On Wednesday September 23rd 2020, the Federal Executive Council (FEC) announced the decision that the Federal Government had approved the construction of a $1.959 billion 284-kilometre single track standard gauge rail line from Kano to Maradi  in Niger Republic with a 93-kilometre branch line from Kano to Dutse, the capital of Jigawa state. The 377 km rail line will have stations in Dutse, Gaya, Wudil, Dambatta, Kazaure, Daura, Shargale, Marshi, Katsina, Jibia and Maradi in southern Niger republic.

Based on the official announcement, the 387-kilometre single track rail line will cost about $5million per kilometre according the official announcement, which is in the same range as the  dysfunctional dual-track rail line from Lagos to Ibadan that costs about $10.1 million per kilometre  and includes 4 extra-large bridges, 11 large bridges, 4 medium bridges 2 steel bridges, 10 frame bridges, 207 culverts, 40 railway crossings, no level crossings, and 31 pedestrian overpasses.[i]

While the approval of the project has been heavily criticised as a misplaced priority by many, it did not come as a surprise. President Buhari had earlier announced it to the public in his 2018 New Year’s speech when he said that “negotiations are also advanced for the construction of other railway lines, firstly from Kano to Maradi in Niger Republic passing through Kazaure, Daura, Katsina, Jibia to Maradi”.[ii] Provision for the project had also already been made in the 2019 Appropriation Bill.

A European contractor and a Chinese loan

The rail line is scheduled for completion within 36 months and is arranged under a 14-year buyer credit and long-term commercial loans. Financing will be provided by China, no surprise there. Contract details such as the interest rate on the loan or enforceable repayment clauses are not known or readily available in the public domain.[iii] Borrower and guarantor is the Federal Ministry of Finance of Nigeria on behalf of the Federal Government. Financial advisors to the project are KfW IPEX-Bank and Africa Finance Corporation (AFC).[iv]

The contractor handling the Engineering-Procurement-Construction (EPC) project, which leaves all the risk of the project with the Federal government, is Mota-Engil, a Portuguese company listed on the Portuguese Exchange, Euronext Lisbon. The company was designated as preferred bidder for the project in October 2018 after a due diligence mission conducted by a delegation composed by the Ministry of Finance (MoF), the Nigerian Railway Company (NRC) and the Infrastructure Concession Regulatory Commission (ICRC). [v] Mota-Engil also recently formed a joint venture with the Nigerian oil company Shoreline Group. Under the new venture, Mota-Engil will hold 51% of Mota-Engil Nigeria. [vi]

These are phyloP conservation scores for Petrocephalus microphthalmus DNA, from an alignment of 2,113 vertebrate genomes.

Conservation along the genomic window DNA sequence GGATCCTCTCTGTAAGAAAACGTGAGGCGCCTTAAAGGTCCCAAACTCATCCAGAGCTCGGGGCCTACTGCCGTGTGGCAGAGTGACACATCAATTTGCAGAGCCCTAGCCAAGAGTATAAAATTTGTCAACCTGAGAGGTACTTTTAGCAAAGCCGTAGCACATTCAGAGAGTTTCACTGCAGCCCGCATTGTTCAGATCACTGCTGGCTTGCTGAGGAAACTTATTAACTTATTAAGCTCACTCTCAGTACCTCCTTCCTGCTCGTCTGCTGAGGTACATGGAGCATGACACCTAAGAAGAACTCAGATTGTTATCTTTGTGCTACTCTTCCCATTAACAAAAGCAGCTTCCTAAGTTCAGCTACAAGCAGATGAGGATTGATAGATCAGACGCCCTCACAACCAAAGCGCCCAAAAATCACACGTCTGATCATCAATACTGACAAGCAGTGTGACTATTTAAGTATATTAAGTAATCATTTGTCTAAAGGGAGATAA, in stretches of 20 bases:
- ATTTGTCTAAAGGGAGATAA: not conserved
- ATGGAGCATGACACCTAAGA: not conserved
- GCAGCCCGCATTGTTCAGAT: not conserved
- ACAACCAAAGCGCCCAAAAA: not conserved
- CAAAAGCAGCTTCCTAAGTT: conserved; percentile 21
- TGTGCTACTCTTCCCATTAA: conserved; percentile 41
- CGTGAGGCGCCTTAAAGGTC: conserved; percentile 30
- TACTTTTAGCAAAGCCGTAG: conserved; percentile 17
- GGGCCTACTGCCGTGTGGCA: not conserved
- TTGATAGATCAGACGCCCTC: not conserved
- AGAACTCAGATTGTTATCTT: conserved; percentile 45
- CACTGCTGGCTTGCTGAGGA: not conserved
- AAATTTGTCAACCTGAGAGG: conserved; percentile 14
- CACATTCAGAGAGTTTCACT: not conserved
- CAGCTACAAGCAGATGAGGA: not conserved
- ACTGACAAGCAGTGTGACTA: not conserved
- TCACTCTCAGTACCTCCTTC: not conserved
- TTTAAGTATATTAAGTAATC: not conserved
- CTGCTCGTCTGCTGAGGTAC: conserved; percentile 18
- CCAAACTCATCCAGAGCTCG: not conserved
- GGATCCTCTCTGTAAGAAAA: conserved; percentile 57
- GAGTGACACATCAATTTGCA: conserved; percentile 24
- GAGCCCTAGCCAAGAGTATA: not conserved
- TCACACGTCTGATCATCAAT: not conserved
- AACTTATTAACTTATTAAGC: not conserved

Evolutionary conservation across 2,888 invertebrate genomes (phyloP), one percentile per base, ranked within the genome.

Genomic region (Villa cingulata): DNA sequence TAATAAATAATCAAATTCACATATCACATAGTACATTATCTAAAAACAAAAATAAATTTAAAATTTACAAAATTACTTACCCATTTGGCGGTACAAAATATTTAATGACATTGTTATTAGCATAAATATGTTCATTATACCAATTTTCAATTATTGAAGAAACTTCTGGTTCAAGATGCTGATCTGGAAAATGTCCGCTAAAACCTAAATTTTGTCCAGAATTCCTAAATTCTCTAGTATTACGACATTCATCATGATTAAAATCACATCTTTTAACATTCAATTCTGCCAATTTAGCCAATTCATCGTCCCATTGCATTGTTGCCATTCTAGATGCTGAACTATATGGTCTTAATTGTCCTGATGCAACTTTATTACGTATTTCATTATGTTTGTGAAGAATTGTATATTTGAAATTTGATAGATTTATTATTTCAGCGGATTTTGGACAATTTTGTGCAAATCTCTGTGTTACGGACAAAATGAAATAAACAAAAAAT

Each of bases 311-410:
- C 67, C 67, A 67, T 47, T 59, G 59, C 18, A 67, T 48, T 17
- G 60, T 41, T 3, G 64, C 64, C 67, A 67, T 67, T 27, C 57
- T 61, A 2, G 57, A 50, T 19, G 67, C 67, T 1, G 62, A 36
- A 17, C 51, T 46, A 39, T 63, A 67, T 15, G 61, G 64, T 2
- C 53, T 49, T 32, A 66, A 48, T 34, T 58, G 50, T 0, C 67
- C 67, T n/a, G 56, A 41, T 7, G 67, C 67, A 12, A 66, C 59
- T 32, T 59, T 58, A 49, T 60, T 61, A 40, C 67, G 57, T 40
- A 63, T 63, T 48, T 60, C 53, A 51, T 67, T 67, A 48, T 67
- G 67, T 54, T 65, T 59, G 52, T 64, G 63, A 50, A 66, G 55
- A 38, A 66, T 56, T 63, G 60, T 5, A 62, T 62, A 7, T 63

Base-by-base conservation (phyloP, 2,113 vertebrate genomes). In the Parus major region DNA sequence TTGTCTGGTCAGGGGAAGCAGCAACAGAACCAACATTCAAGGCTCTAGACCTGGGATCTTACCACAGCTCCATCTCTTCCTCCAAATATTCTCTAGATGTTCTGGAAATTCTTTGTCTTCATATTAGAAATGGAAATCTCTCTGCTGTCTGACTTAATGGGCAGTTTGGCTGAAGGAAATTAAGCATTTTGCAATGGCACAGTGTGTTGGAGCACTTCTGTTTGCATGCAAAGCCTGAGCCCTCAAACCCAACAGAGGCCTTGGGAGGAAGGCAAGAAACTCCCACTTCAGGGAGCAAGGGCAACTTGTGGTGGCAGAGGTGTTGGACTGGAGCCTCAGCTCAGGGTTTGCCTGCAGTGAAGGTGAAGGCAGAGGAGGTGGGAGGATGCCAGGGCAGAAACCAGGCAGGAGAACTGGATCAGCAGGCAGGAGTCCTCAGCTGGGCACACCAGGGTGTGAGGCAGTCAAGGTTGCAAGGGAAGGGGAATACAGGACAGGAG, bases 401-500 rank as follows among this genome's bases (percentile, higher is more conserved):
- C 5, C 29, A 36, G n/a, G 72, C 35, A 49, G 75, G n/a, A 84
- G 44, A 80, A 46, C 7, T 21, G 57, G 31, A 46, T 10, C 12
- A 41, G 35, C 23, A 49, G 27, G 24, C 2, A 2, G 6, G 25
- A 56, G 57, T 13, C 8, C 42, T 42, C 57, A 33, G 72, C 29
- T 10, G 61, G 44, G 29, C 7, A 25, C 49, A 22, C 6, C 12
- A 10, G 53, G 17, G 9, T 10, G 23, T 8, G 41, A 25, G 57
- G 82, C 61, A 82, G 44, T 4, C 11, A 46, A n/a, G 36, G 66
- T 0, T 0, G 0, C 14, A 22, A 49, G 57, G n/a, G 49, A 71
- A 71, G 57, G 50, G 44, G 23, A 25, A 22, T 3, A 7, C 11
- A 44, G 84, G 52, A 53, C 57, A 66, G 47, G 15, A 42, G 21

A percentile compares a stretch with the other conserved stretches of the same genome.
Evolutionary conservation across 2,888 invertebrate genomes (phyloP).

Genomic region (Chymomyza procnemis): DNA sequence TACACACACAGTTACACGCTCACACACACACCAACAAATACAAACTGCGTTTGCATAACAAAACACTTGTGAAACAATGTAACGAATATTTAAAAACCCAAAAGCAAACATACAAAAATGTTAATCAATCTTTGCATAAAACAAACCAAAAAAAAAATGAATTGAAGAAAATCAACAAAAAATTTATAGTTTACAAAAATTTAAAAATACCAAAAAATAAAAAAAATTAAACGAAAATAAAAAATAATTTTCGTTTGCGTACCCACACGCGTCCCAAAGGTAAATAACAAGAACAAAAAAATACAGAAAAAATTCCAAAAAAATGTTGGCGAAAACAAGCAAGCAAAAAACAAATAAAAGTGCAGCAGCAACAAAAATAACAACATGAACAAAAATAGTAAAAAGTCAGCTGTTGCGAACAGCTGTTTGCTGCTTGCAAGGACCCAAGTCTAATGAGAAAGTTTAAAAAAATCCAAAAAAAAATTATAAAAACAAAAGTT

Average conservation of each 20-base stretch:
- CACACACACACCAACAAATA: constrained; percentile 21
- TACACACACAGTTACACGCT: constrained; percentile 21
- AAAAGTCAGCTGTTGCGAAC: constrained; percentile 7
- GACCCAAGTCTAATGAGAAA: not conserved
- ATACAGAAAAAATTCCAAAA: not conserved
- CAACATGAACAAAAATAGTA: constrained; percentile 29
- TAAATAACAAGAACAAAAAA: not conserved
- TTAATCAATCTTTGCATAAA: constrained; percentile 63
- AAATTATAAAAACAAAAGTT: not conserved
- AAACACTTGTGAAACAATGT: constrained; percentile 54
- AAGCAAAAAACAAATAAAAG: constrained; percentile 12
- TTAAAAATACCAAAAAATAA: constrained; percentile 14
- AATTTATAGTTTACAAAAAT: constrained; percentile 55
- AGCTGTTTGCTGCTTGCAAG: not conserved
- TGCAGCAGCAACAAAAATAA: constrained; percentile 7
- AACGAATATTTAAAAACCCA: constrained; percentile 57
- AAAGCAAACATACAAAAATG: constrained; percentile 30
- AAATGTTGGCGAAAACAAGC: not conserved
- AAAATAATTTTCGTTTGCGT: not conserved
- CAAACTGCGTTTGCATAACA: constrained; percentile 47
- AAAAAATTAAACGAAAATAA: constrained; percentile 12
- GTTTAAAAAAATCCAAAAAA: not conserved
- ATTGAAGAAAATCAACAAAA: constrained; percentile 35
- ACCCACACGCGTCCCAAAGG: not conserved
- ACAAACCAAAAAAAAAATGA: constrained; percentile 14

Positive social and economic effects for the population

Quoting Mota-Engil “the new railway line will impact a population of approximately 8.8 million people with many positive social and economic effects, including encouraging economic development through ease of access to goods and services, facilitate transport of raw materials and manufactured goods, and creation of employment for a wide range of personnel.”[vii] What these positive social and economic effects for the population are, will have to be put to the test in the future.

So far, the Government’s justification for the project has been underwhelming for Nigerians. The rationale for constructing infrastructure deep into foreign territory remains unknown to the people – who are the ones ultimately paying for this. The public announcement  was made by the Minister of Transportation, Rotimi Amaechi on Independence Day, only days before the Spokesperson to the President Garba Shehu had denied this fact via his Twitter handle, where he wrote that the rail project is part of an agreement between Nigeria and Niger that has been coordinated by the Nigeria-Niger Joint Commission for Cooperation and is part of the 2015 ‘Kano-Katsina-Maradi Corridor Master Plan, (K2M).[viii] This Master Plan needs to be made accessible to the public.

Purely economic reasons as rationale

Back in 2018 the public was told that the rail line, when completed, would assist the supply of crude oil from Niger Republic to a new refinery being built in the border town between both countries.[ix] [x] Selling the project has also been linked to a refinery project in Mashi, Katsina State,[xi] and to a planned refinery in Maradi. Why crude should be moved to a refinery by rail has neither been disclosed or justified yet.

The Government’s latest justifications for the rail line are economic and commercial benefits for Nigeria. The attempt by the Minister of Information and Culture, Alhaji Lai Mohammed, to explain the rail extension by citing “economic advantages of import and export of Niger Republic, Chad and Burkina Faso, which are landlocked countries” also stating that “there has been a lot of disinformation and total lack of information” over the rail line amounts to no more than a statement as he did not specifically state how Nigeria stands to benefit. Fair enough to inform the people that Niger to date has no functioning rail line at all. Neither has Chad, while Burkina Faso has a rail line with a narrow gauge that is not compatible with the narrow gauge in Nigeria.